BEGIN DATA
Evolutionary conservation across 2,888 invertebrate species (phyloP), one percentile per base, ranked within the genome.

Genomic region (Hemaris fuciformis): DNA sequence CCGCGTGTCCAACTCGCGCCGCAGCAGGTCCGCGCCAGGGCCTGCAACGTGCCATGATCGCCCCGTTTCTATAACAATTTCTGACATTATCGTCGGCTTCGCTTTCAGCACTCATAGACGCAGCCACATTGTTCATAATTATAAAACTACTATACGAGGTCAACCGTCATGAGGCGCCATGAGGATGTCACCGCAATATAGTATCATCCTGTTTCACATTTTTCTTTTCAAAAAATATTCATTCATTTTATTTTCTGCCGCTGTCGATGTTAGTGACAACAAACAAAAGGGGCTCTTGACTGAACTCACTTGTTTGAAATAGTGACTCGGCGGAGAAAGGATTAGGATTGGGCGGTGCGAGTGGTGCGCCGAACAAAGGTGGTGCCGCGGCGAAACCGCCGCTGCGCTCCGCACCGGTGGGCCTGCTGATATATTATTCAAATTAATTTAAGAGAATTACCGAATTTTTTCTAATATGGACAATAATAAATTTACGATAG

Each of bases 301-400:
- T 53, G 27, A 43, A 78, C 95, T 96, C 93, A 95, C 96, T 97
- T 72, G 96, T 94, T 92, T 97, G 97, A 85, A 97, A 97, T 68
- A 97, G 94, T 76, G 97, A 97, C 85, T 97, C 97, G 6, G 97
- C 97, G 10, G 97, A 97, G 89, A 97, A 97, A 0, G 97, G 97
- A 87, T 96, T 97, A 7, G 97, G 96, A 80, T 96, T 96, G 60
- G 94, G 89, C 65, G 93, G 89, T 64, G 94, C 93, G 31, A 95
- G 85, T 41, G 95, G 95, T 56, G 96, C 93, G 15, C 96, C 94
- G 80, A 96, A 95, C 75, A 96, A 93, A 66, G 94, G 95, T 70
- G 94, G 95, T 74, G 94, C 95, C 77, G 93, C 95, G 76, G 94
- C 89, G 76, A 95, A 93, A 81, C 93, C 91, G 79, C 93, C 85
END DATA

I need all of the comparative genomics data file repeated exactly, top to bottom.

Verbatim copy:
Evolutionary conservation across 2,888 invertebrate species (phyloP), one percentile per base, ranked within the genome.

Genomic region (Hemaris fuciformis): DNA sequence CCGCGTGTCCAACTCGCGCCGCAGCAGGTCCGCGCCAGGGCCTGCAACGTGCCATGATCGCCCCGTTTCTATAACAATTTCTGACATTATCGTCGGCTTCGCTTTCAGCACTCATAGACGCAGCCACATTGTTCATAATTATAAAACTACTATACGAGGTCAACCGTCATGAGGCGCCATGAGGATGTCACCGCAATATAGTATCATCCTGTTTCACATTTTTCTTTTCAAAAAATATTCATTCATTTTATTTTCTGCCGCTGTCGATGTTAGTGACAACAAACAAAAGGGGCTCTTGACTGAACTCACTTGTTTGAAATAGTGACTCGGCGGAGAAAGGATTAGGATTGGGCGGTGCGAGTGGTGCGCCGAACAAAGGTGGTGCCGCGGCGAAACCGCCGCTGCGCTCCGCACCGGTGGGCCTGCTGATATATTATTCAAATTAATTTAAGAGAATTACCGAATTTTTTCTAATATGGACAATAATAAATTTACGATAG

Each of bases 301-400:
- T 53, G 27, A 43, A 78, C 95, T 96, C 93, A 95, C 96, T 97
- T 72, G 96, T 94, T 92, T 97, G 97, A 85, A 97, A 97, T 68
- A 97, G 94, T 76, G 97, A 97, C 85, T 97, C 97, G 6, G 97
- C 97, G 10, G 97, A 97, G 89, A 97, A 97, A 0, G 97, G 97
- A 87, T 96, T 97, A 7, G 97, G 96, A 80, T 96, T 96, G 60
- G 94, G 89, C 65, G 93, G 89, T 64, G 94, C 93, G 31, A 95
- G 85, T 41, G 95, G 95, T 56, G 96, C 93, G 15, C 96, C 94
- G 80, A 96, A 95, C 75, A 96, A 93, A 66, G 94, G 95, T 70
- G 94, G 95, T 74, G 94, C 95, C 77, G 93, C 95, G 76, G 94
- C 89, G 76, A 95, A 93, A 81, C 93, C 91, G 79, C 93, C 85